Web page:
40. Centers for Disease Control and Prevention (CDC). Vital signs: awareness and treatment of uncontrolled hypertension among adults—United States, 2003-2010. MMWR Morb Mortal Wkly Rep 2012 Sep;61:703-709.
  41. Dorresteijn JA, van der Graaf Y, Spiering W, Grobbee DE, Bots ML, Visseren FL; Secondary Manifestations of Arterial Disease Study Group. Relation between blood pressure and vascular events and mortality in patients with manifest vascular disease: J-curve revisited. Hypertension 2012 Jan;59(1):14-21.
  42. de Wardener HE, MacGregor GA. Harmful effects of dietary salt in addition to hypertension. J Hum Hypertens 2002 Apr;16(4):213-223.
  43. Taylor RS, Ashton KE, Moxham T, Hooper L, Ebrahim S. Reduced dietary salt for the prevention of cardiovascular disease. Cochrane Database Syst Rev 2011 Jul;7:CD009217.
  44. Tihtonen KM, Kööbi T, Uotila JT. Arterial stiffness in preeclamptic and chronic hypertensive pregnancies. Eur J Obstet Gynecol Reprod Biol 2006 Sep-Oct;128(1-2):180-186.
  45. Rönnback M, Lampinen K, Groop PH, Kaaja R. Pulse wave reflection in currently and previously preeclamptic women. Hypertens Pregnancy 2005;24:171-180.
  46. Spasojevic M, Smith SA, Morris JM, Gallery ED. Peripheral arterial pulse wave analysis in women with pre-eclampsia and gestational hypertension. BJOG 2005 Nov;112(11):1475-1478.
  47. Elvan-Taşpinar A, Franx A, Bots ML, Bruinse HW, Koomans HA. Central hemodynamics of hypertensive disorders in pregnancy. Am J Hypertens 2004 Oct;17(10):941-946.
  48. Kaihura C, Savvidou MD, Anderson JM, McEniery CM, Nicolaides KH. Maternal arterial stiffness in pregnancies affected by preeclampsia. Am J Physiol Heart Circ Physiol 2009 Aug;297(2):H759-H764.
  49. Robb AO, Mills NL, Din JN, Smith IB, Paterson F, Newby DE, Denison FC. Influence of the menstrual cycle, pregnancy, and preeclampsia on arterial stiffness. Hypertension 2009 Jun;53(6):952-958.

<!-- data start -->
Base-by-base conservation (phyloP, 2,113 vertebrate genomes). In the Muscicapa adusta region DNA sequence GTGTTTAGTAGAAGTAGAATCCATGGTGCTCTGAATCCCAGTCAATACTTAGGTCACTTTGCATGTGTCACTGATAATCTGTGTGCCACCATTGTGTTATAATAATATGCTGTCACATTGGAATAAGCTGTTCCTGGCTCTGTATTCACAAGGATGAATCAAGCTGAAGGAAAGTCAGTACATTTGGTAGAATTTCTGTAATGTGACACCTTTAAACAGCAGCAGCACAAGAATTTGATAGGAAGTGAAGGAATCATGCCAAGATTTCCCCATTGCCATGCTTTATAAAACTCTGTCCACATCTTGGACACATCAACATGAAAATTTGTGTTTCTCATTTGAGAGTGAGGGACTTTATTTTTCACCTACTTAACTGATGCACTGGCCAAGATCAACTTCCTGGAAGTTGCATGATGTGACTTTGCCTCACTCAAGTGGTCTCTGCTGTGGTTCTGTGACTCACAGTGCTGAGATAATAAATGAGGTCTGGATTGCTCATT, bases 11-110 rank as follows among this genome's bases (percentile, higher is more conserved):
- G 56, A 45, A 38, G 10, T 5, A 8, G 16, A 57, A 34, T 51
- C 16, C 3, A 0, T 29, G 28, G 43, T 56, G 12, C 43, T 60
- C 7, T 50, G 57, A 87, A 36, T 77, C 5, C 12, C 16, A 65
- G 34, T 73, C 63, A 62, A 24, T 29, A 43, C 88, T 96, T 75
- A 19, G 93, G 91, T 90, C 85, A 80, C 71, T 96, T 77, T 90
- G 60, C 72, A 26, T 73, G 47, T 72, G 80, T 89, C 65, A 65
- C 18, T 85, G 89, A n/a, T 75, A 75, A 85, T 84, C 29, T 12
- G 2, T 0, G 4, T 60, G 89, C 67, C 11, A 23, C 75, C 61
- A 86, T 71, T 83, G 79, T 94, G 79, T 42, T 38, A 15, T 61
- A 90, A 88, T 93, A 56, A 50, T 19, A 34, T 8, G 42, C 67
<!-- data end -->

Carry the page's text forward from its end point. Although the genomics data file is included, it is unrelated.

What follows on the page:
50. Avni B, Frenkel G, Shahar L, Golik A, Sherman D, Dishy V. Aortic stiffness in normal and hypertensive pregnancy. Blood Press 2010 Feb;19(1):11-15.
  51. Khalil A, Akolekar R, Syngelaki A, Elkhouli M, Nicolaides KH. Maternal hemodynamics at 11–13 weeks’ gestation and risk of pre-eclampsia. Ultrasound Obstet Gynecol 2012 Jul;40(1):28-34.
  52. Medical Research Council trial of treatment of hypertension in older adults: principal results. MRC Working Party. BMJ 1992 Feb;304(6824):405-412.
  53. Dahlof B, Devereux RB, Kjeldsen SE, Julius S, Beevers G, Faire U, Fyhrquist F, Ibsen H, Kristiansson K, Lederballe-Pedersen O, et al. Cardiovascular morbidity and mortality in the Losartan Intervention For Endpoint reduction in hypertension study (LIFE): a randomised trial against atenolol. Lancet 2002 Mar;359(9311):995-1003.
  54. Dahlof B, Sever PS, Poulter NR, Wedel H, Beevers DG, Caulfield M, Collins R, Kjeldsen SE, Kristinsson A, McInnes GT, et al. Prevention of cardiovascular events with an antihypertensive regimen of amlodipine adding perindopril as required versus atenolol adding bendroflumethiazide as required, in the Anglo-Scandinavian Cardiac Outcomes Trials-Blood Pressure Lowering Arm (ASCOT-BPLA): a multicentre randomised controlled trial. Lancet 2005 Sep;366(9489):895-906.
PDF Share
PDF Share

© Jaypee Brothers Medical Publishers (P) LTD.